Rukmini Callimachi is not any ordinary individual. She is the terrorism correspondent of the New York Times – a newspaper though been exposed as aggressively biased on domestic political issues of the United State, but people do not expect this huge newspaper to lose its credibility to the international community.
But, according to recent reports, NYT’s credibility has been greatly tarnished worldwide because of the wrong journalism of Ms. Rukmini Callimachi.
In May 2019, Rukmini Callimachi and her colleague Andy Mills received ‘Peabody Award’ for their podcast captioned ‘Caliphate’ at the 78th Peabody Awards Ceremony. But, within months, the New York Times announced – it was returning the award.
Moreover, The New York Times has retracted the core of its hit 2018 podcast series Caliphate after an internal review found the paper failed to heed red flags indicating that the man it relied upon for its narrative about the allure of terrorism could not be trusted to tell the truth.
The newspaper also has reassigned its star terrorism reporter, Rukmini Callimachi, who hosted the series.
Caliphate relayed the tale about the radicalization of a young Canadian who went to Syria, joined the Islamic State and became an executioner for the extremist group before escaping its hold.
Canadian authorities this fall accused the man, Shehroze Chaudhry, of lying about those activities. He currently faces criminal charges in a federal court in Ontario of perpetrating a terrorism hoax.
“We fell in love with the fact that we had gotten a member of ISIS who would describe his life in the caliphate and would describe his crimes,” New York Times executive editor Dean Baquet said in an interview.
“I think we were so in love with it that when we saw evidence that maybe he was a fabulist, when we saw evidence that he was making some of it up, we didn’t listen hard enough.”
The highly produced series was announced to much fanfare in March 2018 at the South By Southwest Conference in Austin, Texas, as a worthy complement to the paper’s hit news podcast, The Daily.
“Caliphate represents the modern New York Times,” Sam Dolnick, an assistant managing editor, said in unveiling the project. “It’s ambitious, rigorous, hard-nosed reporting combined with first-rate digital storytelling. We’re taking our audience to dangerous places they have never been, and we’re doing it with more transparency than we ever have before.”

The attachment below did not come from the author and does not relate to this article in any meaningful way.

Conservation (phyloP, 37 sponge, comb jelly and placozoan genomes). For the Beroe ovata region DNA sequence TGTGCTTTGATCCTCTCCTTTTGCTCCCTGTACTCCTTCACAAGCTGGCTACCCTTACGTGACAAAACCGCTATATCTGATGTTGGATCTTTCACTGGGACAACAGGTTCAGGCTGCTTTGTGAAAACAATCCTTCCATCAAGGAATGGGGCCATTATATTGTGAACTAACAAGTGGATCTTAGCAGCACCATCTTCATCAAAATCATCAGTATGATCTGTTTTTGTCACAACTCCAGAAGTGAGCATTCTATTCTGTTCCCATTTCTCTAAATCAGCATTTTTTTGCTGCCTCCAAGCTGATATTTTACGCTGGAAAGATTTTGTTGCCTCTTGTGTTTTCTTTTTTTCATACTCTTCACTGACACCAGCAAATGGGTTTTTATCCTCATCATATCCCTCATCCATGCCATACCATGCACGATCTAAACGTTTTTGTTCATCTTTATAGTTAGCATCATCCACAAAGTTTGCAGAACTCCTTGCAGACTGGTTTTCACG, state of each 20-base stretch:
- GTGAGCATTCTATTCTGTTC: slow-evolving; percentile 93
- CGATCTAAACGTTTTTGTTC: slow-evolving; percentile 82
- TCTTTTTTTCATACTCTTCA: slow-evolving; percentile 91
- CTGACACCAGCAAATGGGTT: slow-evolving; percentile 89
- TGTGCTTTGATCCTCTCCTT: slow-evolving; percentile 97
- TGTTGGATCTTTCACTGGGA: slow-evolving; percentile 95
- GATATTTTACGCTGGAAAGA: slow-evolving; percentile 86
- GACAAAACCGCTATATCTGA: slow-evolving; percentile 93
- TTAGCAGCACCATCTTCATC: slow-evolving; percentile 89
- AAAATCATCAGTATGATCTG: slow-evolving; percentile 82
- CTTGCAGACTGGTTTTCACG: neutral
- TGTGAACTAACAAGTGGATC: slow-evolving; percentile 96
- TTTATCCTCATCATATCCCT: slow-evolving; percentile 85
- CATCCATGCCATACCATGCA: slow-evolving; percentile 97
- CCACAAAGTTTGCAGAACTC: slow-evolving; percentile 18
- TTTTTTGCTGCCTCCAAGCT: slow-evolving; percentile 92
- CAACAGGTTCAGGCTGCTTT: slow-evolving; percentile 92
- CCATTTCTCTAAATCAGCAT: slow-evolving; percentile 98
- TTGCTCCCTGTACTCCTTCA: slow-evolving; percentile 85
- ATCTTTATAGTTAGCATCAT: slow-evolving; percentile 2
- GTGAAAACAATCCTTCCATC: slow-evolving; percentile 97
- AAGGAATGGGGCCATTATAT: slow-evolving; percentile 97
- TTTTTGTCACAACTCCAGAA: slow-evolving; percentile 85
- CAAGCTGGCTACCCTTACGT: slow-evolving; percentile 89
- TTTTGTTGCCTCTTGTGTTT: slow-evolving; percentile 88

Caliphate made a huge splash for The Times, winning awards, acclaim, new listeners for its podcasts and new paying subscribers. And it further propelled Callimachi into the journalistic stratosphere. In vivid and visceral detail, Chaudhry, speaking under the pseudonym Abu Huzayfah, told Callimachi and her colleagues of the atrocities he witnessed in Syria and of his involvement in execution-style killings.
It was a coup for the newspaper and its reporter focusing on terrorism, a notoriously difficult subject to cover. “He gave us a gift with the story,” Callimachi told the Canadian Broadcasting Corp. in May 2018 as Caliphate episodes were being released. “It’s an eye-opening account of his passage through the Islamic State.”
The gift proved tainted.
On multiple occasions prior to the release of the podcast, Chaudhry had told Canadian news outlets that he had traveled to Syria in 2014 and joined ISIS. But he had denied playing any role in killings.
To Callimachi and the Times, however, he claimed he had conducted executions.
After Caliphate posted the episode in which Chaudhry described killing two civilians, an uproar ensued in Canada. On the floor of Parliament in Ottawa, a leading opposition lawmaker, Candice Bergen, challenged Prime Minister Justin Trudeau’s efforts to reintegrate former terrorists into society.
“This guy is apparently in Toronto,” Bergen said, referring to Chaudhry. “Canadians deserve more answers from their government. Why is it not doing something about this despicable animal walking around the country?”
Chaudhry came forward and once again denied he had participated in any killings — that is, he denied what he had said, in his own words, on tape, to Callimachi and The New York Times. Even so, in 2019, the podcast series was a finalist for the Pulitzer Prize and won a Peabody, one of the highest distinctions in broadcast journalism.
The Canadian media and a handful of critics in the U.S., notably Erik Wemple of The Washington Post and Hassan Hassan of Newlines magazine, raised significant questions about Callimachi’s judgment and the accuracy of her reporting.
The Times resisted revisiting Chaudhry’s story until his arrest this fall, when Canadian officials charged him with lying about participating in terrorist activities. It then published the findings into Chaudhry’s activities by its distinguished national security reporter, Mark Mazzetti, who cast significant doubt on the Canadian’s claims.
A separate internal review of Caliphate‘s reporting process was led by senior investigative editor Dean Murphy. He found that Callimachi and her editors repeatedly failed to push hard enough to verify Chaudhry’s claims.
Acknowledgment: We express our gratitude to David Folkenfield of the NPR as several contents of this article are from his post titled ‘New York Times’ Retracts Core Of Hit Podcast Series ‘Caliphate’ On ISIS.